Key to happiness at work is determining whether you derive personal satisfaction and benefit from an activity, writes columnist Marshall Goldsmith.
I’d like to help you find out exactly where it is you’re living. I don’t mean get a map and pinpoint your street address. We all know where we sleep at night. But we may not be fully aware of where we live emotionally, especially in relation to the meaning and happiness we derive from work.
In analyzing our relationship to our work, consciously or not, we run everything through two filters: short-term satisfaction — happiness — and long-term benefit — meaning. Both have value.
When we ask ourselves “Does this activity make me happy?” we’re attempting to measure the short-term satisfaction we get from an activity. When we ask ourselves, “Are the results achieved from this activity worth my effort and will they pay off some day?” we’re trying to measure that activity’s long-term impact or meaning. There’s not much in our lives that isn’t overshadowed by a sense that the clock is ticking, and time is passing.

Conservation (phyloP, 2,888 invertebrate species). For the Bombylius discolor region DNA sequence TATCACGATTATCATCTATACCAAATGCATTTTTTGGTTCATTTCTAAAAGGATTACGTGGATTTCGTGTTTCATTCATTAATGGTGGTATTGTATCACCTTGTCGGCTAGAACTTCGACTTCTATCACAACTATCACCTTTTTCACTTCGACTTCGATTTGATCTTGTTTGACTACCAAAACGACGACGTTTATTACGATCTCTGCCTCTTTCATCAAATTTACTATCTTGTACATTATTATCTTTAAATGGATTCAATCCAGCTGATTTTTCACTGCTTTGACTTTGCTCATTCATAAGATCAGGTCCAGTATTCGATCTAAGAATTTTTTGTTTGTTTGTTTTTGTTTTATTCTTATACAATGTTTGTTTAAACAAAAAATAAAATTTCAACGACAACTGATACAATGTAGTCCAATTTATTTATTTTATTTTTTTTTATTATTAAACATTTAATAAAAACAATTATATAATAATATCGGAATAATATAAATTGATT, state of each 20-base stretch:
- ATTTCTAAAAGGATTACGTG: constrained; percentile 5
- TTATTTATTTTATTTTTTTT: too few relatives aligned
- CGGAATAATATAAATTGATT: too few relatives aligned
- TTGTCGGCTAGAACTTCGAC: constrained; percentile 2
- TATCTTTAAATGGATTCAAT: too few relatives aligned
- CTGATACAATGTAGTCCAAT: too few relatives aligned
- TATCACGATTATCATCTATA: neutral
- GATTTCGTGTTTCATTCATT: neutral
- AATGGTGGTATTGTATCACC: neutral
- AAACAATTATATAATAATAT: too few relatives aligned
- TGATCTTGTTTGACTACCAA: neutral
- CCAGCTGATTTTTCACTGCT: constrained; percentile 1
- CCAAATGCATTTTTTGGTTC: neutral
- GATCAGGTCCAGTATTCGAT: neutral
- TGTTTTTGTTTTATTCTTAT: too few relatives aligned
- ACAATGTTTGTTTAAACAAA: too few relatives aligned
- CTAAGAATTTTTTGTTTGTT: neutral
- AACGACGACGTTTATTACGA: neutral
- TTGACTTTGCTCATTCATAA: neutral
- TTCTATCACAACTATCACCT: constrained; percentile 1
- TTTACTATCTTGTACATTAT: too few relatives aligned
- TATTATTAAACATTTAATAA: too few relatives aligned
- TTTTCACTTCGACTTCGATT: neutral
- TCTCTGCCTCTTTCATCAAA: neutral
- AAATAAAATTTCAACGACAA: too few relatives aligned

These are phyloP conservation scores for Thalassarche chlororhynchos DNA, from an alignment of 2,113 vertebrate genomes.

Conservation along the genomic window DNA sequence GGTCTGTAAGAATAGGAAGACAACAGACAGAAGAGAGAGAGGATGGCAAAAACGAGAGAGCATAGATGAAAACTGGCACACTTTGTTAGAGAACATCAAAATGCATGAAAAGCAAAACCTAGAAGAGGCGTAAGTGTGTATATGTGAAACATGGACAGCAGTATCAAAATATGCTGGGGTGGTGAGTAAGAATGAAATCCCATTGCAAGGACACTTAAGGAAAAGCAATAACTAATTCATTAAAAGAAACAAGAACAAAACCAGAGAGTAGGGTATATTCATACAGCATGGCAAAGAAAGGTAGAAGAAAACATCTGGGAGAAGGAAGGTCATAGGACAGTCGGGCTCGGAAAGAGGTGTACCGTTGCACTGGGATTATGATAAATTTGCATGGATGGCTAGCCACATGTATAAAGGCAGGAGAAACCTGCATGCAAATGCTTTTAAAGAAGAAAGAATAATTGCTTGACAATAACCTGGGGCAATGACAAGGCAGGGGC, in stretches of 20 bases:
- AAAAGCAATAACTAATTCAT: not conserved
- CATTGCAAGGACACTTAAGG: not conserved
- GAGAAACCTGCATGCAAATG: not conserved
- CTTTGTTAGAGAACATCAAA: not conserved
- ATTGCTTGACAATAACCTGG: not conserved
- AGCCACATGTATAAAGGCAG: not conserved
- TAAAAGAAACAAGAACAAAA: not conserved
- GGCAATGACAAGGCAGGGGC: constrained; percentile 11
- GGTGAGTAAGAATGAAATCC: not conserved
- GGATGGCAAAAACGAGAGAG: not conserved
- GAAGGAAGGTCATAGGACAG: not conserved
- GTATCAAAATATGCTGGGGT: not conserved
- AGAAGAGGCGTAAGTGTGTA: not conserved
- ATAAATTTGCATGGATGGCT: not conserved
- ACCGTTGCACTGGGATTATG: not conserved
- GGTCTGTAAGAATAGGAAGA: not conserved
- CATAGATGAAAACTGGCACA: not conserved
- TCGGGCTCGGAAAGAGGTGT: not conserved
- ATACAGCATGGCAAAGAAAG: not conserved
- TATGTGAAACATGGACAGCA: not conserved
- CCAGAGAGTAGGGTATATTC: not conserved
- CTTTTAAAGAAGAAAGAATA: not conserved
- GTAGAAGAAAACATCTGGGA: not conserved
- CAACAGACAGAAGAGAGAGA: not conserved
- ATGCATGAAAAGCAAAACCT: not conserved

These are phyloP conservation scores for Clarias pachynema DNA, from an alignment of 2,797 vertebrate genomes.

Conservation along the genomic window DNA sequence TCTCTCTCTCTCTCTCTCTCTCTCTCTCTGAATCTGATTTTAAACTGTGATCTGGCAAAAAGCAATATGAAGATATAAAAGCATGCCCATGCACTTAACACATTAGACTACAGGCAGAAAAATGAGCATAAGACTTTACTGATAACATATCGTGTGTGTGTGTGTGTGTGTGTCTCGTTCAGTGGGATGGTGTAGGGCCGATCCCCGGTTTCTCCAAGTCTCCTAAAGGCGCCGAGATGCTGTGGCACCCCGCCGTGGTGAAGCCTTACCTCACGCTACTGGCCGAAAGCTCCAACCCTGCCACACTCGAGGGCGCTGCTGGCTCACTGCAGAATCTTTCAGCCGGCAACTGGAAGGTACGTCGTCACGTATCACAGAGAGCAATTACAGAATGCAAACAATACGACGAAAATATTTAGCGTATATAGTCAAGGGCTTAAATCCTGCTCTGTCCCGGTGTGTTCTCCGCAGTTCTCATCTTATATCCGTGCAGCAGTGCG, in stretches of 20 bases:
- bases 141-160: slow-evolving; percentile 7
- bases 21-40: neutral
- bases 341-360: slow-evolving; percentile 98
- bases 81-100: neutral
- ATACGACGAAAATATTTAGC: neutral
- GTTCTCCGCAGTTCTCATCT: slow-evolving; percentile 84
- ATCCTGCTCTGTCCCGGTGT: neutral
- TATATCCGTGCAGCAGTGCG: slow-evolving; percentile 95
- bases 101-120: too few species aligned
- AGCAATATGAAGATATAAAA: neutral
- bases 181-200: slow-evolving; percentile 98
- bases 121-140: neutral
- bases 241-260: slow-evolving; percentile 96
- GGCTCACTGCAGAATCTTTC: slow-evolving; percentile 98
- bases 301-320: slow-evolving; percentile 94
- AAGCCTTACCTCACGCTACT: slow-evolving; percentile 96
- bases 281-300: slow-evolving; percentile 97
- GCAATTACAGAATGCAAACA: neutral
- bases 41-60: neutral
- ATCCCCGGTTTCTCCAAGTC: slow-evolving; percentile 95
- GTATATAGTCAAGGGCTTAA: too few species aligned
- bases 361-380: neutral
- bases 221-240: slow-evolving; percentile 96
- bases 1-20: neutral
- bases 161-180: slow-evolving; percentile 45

My daughter, Kelly Goldsmith, an assistant professor of marketing at Northwestern University’s Kellogg School of Management, and I developed the Mojo Survey to help us understand how respondents experience meaning and happiness. Participants were asked to describe elements of work and home life that scored high or low in meaning and happiness. Surviving
is our term for activities that score low on short-term satisfaction and low on long-term benefit — activities we do just to get by. When our survey respondents were asked to describe surviving activities, at work and home, the term chores was frequently used. Stimulating
describes activities that score high in short-term satisfaction but low in long-term bene?t. Non-business chatting with co-workers is one example: fun in the short term but not career-enhancing in the long term. Sacrificing
describes activities that score low in short-term satisfaction but high in long-term bene?t. At work, sacrificing might be spending extra hours on a project you don’t like to enhance your career prospects. Sustaining
is for activities that produce moderate amounts of short-term satisfaction and lead to moderate long-term benefits. Responding to professional emails might be a classic sustaining activity in the Internet age. At work, survey participants listed completing mid-level assignments or required reading as sustaining.